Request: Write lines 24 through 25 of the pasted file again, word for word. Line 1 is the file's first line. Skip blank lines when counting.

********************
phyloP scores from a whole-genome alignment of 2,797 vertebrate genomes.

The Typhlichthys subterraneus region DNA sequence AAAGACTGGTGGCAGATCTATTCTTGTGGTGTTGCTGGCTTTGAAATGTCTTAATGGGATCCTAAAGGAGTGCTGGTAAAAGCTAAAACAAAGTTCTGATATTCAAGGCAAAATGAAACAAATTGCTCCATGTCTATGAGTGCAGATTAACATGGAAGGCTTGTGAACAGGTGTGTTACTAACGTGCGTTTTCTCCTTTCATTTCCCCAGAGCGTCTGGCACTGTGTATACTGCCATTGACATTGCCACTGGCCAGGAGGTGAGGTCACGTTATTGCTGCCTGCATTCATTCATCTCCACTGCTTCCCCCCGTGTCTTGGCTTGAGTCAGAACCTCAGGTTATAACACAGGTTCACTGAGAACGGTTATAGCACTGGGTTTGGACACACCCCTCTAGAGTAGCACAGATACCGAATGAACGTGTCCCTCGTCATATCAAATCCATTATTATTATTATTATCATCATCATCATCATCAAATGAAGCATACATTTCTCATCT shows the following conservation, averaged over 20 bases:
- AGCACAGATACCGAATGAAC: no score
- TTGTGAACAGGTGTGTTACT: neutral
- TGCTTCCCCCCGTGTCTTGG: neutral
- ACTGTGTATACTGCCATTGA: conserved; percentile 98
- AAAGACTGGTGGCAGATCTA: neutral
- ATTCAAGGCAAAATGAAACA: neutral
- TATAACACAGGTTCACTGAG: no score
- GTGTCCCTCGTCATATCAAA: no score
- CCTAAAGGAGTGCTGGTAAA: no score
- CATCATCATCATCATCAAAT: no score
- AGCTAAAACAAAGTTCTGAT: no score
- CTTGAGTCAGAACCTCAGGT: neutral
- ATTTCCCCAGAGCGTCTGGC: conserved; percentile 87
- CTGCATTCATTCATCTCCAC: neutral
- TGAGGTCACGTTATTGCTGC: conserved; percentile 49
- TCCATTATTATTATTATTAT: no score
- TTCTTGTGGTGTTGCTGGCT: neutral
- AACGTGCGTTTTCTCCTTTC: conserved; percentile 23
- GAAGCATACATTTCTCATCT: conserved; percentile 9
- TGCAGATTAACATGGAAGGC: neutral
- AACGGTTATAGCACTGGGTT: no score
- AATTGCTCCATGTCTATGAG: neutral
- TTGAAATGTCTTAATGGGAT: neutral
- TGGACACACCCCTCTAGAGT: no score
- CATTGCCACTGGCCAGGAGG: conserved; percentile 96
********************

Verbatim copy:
- AATTGCTCCATGTCTATGAG: neutral
- TTGAAATGTCTTAATGGGAT: neutral